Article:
Not that anyone in Western circles is saying otherwise. As the Pussy Riot trial started gaining media traction internationally (the BBC and CNN both broadcast the trial live), there has been a veritable deluge of seeming support for free speech. Pop royalty, from Paul McCartney to the Sex Pistols, the Red Hot Chilli Peppers to Madonna, have stood alongside the likes of Amnesty International and Human Rights Watch to condemn the punishment. Politicians, current and former, have joined in, too. Foreign Office minister Alistair Burt announced that he was ‘deeply concerned by the sentencing… which can only be considered a disproportionate response to an expression of political belief’.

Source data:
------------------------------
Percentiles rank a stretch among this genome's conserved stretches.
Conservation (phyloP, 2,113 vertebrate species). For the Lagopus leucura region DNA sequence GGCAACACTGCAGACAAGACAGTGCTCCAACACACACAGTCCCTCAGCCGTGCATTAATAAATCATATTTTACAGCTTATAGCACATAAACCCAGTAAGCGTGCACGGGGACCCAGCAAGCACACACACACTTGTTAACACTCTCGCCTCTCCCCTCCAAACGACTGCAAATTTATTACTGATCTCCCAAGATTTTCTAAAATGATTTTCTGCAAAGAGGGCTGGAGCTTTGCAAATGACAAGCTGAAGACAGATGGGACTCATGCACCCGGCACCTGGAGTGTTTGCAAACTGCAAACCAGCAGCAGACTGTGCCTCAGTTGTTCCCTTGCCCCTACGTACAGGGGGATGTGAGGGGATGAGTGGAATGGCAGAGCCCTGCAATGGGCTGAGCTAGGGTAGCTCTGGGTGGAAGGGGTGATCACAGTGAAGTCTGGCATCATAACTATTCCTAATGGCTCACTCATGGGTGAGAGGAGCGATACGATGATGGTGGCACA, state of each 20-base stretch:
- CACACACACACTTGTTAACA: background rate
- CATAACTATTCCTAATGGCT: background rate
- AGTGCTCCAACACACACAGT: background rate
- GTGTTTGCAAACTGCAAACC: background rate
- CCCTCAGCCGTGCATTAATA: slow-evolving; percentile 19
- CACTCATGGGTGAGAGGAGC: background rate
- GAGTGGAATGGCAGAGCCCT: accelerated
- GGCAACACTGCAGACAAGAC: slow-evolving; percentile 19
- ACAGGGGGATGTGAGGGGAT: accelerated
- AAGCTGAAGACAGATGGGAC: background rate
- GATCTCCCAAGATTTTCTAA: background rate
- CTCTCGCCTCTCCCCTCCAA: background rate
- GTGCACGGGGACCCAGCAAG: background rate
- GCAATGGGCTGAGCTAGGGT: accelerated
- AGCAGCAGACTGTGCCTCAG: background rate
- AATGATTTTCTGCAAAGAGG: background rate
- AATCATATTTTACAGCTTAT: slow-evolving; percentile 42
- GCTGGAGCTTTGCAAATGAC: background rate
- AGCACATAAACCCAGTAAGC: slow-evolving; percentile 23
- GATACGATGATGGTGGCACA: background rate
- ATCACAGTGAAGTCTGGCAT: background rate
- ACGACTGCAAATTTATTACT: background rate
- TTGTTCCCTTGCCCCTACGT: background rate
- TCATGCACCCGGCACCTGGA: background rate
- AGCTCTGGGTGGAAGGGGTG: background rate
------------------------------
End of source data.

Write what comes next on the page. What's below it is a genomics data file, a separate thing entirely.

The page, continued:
The commentariat was similarly staggered by, as Michael Idov of GQ Russia put it, the ‘depths of vengeful backwardness… teased out of the Russian soil’ by the case. In fact, so riled was Britain’s bible of the liberal elite, the Guardian, that on the day of the verdict, its website exclusively released Pussy Riot’s new single, ‘Putin Lights Up the Fires’. Elsewhere, a Telegraph columnist was content to contrast the draconian punishment meted out to Pussy Riot with that served up by the British judiciary to activist Peter Tatchell for interrupting the Archbishop of Canterbury’s Easter sermon in 1998: he was fined £18.60.